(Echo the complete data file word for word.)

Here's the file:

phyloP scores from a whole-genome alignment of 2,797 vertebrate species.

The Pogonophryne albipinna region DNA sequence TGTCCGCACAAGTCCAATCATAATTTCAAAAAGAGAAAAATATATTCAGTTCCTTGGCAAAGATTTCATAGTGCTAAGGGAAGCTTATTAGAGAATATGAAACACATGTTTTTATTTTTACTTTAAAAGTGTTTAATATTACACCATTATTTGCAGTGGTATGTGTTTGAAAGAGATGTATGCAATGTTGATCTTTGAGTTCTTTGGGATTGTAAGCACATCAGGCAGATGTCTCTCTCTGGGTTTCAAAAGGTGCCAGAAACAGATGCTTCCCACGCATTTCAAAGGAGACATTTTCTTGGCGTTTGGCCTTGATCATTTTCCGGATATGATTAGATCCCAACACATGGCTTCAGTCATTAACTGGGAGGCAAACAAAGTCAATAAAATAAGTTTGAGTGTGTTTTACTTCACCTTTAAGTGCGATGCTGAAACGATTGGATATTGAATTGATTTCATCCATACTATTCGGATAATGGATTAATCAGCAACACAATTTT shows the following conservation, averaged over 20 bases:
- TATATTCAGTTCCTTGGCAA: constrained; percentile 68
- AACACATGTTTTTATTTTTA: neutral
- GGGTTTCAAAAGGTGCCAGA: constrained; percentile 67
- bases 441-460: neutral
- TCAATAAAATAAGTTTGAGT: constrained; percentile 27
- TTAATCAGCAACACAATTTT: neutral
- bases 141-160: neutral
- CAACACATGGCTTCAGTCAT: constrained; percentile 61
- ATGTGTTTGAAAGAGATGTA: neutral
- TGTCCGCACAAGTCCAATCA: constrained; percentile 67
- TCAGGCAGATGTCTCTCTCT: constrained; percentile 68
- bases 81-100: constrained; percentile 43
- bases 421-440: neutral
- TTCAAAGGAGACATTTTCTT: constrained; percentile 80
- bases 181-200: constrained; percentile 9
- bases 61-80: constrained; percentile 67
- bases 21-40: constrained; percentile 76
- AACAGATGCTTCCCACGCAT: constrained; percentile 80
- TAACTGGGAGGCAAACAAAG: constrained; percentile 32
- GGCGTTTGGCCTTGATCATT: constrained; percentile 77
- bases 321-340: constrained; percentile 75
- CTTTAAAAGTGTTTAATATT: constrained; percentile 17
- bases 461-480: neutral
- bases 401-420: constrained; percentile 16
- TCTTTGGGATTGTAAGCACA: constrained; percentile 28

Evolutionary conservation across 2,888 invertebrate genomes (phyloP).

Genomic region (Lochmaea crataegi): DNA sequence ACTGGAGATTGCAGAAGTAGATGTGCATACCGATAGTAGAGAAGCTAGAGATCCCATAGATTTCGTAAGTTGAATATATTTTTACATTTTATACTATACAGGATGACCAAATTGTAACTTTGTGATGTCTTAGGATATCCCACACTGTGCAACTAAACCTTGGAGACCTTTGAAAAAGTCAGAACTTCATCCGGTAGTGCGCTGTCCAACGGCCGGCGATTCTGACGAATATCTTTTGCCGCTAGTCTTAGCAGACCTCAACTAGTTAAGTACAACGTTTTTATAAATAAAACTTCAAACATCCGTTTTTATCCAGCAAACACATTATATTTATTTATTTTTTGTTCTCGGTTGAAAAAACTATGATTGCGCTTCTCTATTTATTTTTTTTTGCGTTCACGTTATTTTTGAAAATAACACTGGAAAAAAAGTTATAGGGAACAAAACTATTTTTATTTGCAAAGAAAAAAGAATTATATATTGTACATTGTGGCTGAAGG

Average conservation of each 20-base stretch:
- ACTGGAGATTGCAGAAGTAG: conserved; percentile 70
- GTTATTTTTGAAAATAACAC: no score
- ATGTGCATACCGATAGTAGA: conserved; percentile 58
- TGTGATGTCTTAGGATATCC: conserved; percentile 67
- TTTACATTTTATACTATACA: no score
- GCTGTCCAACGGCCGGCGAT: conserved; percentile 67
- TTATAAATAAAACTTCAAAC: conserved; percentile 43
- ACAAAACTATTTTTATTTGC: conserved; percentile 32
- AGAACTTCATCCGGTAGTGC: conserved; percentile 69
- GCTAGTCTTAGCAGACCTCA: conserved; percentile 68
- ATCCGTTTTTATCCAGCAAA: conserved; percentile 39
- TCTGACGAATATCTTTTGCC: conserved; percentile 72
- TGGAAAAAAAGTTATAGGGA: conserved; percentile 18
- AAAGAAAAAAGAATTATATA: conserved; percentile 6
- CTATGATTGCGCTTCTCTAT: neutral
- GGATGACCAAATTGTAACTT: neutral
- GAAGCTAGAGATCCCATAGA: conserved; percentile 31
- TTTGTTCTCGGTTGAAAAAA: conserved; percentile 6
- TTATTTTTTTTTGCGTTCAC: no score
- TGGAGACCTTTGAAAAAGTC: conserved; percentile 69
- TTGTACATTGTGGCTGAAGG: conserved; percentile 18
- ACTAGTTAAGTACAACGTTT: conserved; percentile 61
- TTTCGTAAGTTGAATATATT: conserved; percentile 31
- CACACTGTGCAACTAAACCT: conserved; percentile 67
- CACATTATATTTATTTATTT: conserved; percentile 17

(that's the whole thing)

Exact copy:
phyloP scores from a whole-genome alignment of 2,797 vertebrate species.

The Pogonophryne albipinna region DNA sequence TGTCCGCACAAGTCCAATCATAATTTCAAAAAGAGAAAAATATATTCAGTTCCTTGGCAAAGATTTCATAGTGCTAAGGGAAGCTTATTAGAGAATATGAAACACATGTTTTTATTTTTACTTTAAAAGTGTTTAATATTACACCATTATTTGCAGTGGTATGTGTTTGAAAGAGATGTATGCAATGTTGATCTTTGAGTTCTTTGGGATTGTAAGCACATCAGGCAGATGTCTCTCTCTGGGTTTCAAAAGGTGCCAGAAACAGATGCTTCCCACGCATTTCAAAGGAGACATTTTCTTGGCGTTTGGCCTTGATCATTTTCCGGATATGATTAGATCCCAACACATGGCTTCAGTCATTAACTGGGAGGCAAACAAAGTCAATAAAATAAGTTTGAGTGTGTTTTACTTCACCTTTAAGTGCGATGCTGAAACGATTGGATATTGAATTGATTTCATCCATACTATTCGGATAATGGATTAATCAGCAACACAATTTT shows the following conservation, averaged over 20 bases:
- TATATTCAGTTCCTTGGCAA: constrained; percentile 68
- AACACATGTTTTTATTTTTA: neutral
- GGGTTTCAAAAGGTGCCAGA: constrained; percentile 67
- bases 441-460: neutral
- TCAATAAAATAAGTTTGAGT: constrained; percentile 27
- TTAATCAGCAACACAATTTT: neutral
- bases 141-160: neutral
- CAACACATGGCTTCAGTCAT: constrained; percentile 61
- ATGTGTTTGAAAGAGATGTA: neutral
- TGTCCGCACAAGTCCAATCA: constrained; percentile 67
- TCAGGCAGATGTCTCTCTCT: constrained; percentile 68
- bases 81-100: constrained; percentile 43
- bases 421-440: neutral
- TTCAAAGGAGACATTTTCTT: constrained; percentile 80
- bases 181-200: constrained; percentile 9
- bases 61-80: constrained; percentile 67
- bases 21-40: constrained; percentile 76
- AACAGATGCTTCCCACGCAT: constrained; percentile 80
- TAACTGGGAGGCAAACAAAG: constrained; percentile 32
- GGCGTTTGGCCTTGATCATT: constrained; percentile 77
- bases 321-340: constrained; percentile 75
- CTTTAAAAGTGTTTAATATT: constrained; percentile 17
- bases 461-480: neutral
- bases 401-420: constrained; percentile 16
- TCTTTGGGATTGTAAGCACA: constrained; percentile 28

Evolutionary conservation across 2,888 invertebrate genomes (phyloP).

Genomic region (Lochmaea crataegi): DNA sequence ACTGGAGATTGCAGAAGTAGATGTGCATACCGATAGTAGAGAAGCTAGAGATCCCATAGATTTCGTAAGTTGAATATATTTTTACATTTTATACTATACAGGATGACCAAATTGTAACTTTGTGATGTCTTAGGATATCCCACACTGTGCAACTAAACCTTGGAGACCTTTGAAAAAGTCAGAACTTCATCCGGTAGTGCGCTGTCCAACGGCCGGCGATTCTGACGAATATCTTTTGCCGCTAGTCTTAGCAGACCTCAACTAGTTAAGTACAACGTTTTTATAAATAAAACTTCAAACATCCGTTTTTATCCAGCAAACACATTATATTTATTTATTTTTTGTTCTCGGTTGAAAAAACTATGATTGCGCTTCTCTATTTATTTTTTTTTGCGTTCACGTTATTTTTGAAAATAACACTGGAAAAAAAGTTATAGGGAACAAAACTATTTTTATTTGCAAAGAAAAAAGAATTATATATTGTACATTGTGGCTGAAGG

Average conservation of each 20-base stretch:
- ACTGGAGATTGCAGAAGTAG: conserved; percentile 70
- GTTATTTTTGAAAATAACAC: no score
- ATGTGCATACCGATAGTAGA: conserved; percentile 58
- TGTGATGTCTTAGGATATCC: conserved; percentile 67
- TTTACATTTTATACTATACA: no score
- GCTGTCCAACGGCCGGCGAT: conserved; percentile 67
- TTATAAATAAAACTTCAAAC: conserved; percentile 43
- ACAAAACTATTTTTATTTGC: conserved; percentile 32
- AGAACTTCATCCGGTAGTGC: conserved; percentile 69
- GCTAGTCTTAGCAGACCTCA: conserved; percentile 68
- ATCCGTTTTTATCCAGCAAA: conserved; percentile 39
- TCTGACGAATATCTTTTGCC: conserved; percentile 72
- TGGAAAAAAAGTTATAGGGA: conserved; percentile 18
- AAAGAAAAAAGAATTATATA: conserved; percentile 6
- CTATGATTGCGCTTCTCTAT: neutral
- GGATGACCAAATTGTAACTT: neutral
- GAAGCTAGAGATCCCATAGA: conserved; percentile 31
- TTTGTTCTCGGTTGAAAAAA: conserved; percentile 6
- TTATTTTTTTTTGCGTTCAC: no score
- TGGAGACCTTTGAAAAAGTC: conserved; percentile 69
- TTGTACATTGTGGCTGAAGG: conserved; percentile 18
- ACTAGTTAAGTACAACGTTT: conserved; percentile 61
- TTTCGTAAGTTGAATATATT: conserved; percentile 31
- CACACTGTGCAACTAAACCT: conserved; percentile 67
- CACATTATATTTATTTATTT: conserved; percentile 17